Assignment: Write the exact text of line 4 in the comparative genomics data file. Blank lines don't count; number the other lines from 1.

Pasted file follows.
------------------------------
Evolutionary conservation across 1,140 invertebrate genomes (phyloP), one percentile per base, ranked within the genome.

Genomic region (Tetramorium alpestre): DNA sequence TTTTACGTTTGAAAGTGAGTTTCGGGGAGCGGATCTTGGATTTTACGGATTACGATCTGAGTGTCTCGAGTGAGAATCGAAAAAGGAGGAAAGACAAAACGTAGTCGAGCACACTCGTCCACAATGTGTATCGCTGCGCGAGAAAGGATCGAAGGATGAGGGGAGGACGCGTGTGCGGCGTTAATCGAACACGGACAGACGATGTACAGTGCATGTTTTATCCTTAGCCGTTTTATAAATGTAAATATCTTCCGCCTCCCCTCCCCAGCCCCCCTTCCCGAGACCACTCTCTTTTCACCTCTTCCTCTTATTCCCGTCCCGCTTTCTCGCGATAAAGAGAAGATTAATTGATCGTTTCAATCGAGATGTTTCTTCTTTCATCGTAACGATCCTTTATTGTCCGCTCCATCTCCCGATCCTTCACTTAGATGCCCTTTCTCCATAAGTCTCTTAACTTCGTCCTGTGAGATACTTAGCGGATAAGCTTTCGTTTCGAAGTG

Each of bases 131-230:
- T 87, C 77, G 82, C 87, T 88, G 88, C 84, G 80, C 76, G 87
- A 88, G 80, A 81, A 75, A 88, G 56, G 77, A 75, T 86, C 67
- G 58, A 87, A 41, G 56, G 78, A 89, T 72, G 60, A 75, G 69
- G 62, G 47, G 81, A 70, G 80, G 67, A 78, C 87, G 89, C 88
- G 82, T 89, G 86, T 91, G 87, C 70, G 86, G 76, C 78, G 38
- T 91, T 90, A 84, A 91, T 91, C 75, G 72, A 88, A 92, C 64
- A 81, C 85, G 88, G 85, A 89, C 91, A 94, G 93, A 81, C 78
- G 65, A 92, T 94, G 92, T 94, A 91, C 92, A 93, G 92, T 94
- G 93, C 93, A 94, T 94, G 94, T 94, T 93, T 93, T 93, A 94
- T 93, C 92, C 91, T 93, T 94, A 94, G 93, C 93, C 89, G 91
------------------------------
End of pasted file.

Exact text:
- T 87, C 77, G 82, C 87, T 88, G 88, C 84, G 80, C 76, G 87